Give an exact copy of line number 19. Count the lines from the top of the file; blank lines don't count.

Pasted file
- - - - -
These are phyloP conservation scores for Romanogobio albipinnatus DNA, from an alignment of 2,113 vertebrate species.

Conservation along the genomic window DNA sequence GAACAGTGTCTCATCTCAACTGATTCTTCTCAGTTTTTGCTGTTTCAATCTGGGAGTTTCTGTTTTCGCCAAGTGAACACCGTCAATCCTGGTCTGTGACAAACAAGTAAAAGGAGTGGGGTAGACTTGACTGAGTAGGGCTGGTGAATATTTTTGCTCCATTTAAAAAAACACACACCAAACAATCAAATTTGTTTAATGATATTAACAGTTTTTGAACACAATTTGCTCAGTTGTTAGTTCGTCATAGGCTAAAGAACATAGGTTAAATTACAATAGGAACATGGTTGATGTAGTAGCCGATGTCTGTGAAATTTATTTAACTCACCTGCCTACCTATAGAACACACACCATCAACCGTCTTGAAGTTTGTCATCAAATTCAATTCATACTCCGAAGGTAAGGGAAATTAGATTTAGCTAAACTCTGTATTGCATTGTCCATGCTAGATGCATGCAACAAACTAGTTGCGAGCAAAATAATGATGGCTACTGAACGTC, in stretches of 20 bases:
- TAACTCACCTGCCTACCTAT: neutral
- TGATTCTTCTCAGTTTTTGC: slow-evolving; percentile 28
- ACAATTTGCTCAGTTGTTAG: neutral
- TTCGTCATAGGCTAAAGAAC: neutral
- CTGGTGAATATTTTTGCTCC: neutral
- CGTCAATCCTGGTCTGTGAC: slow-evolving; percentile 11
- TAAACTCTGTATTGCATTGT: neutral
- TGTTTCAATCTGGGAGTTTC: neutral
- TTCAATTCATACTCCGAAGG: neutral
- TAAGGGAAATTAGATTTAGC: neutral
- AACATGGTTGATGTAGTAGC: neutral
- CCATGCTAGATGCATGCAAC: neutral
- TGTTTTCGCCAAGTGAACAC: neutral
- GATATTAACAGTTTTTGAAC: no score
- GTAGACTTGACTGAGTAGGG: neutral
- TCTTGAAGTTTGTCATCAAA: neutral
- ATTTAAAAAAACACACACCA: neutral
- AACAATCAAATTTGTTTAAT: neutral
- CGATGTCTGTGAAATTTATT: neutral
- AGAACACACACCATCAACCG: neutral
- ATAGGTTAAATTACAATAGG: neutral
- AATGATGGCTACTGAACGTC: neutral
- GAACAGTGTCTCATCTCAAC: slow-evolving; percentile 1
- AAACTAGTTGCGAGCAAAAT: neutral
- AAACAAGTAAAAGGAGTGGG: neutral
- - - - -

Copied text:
- ATTTAAAAAAACACACACCA: neutral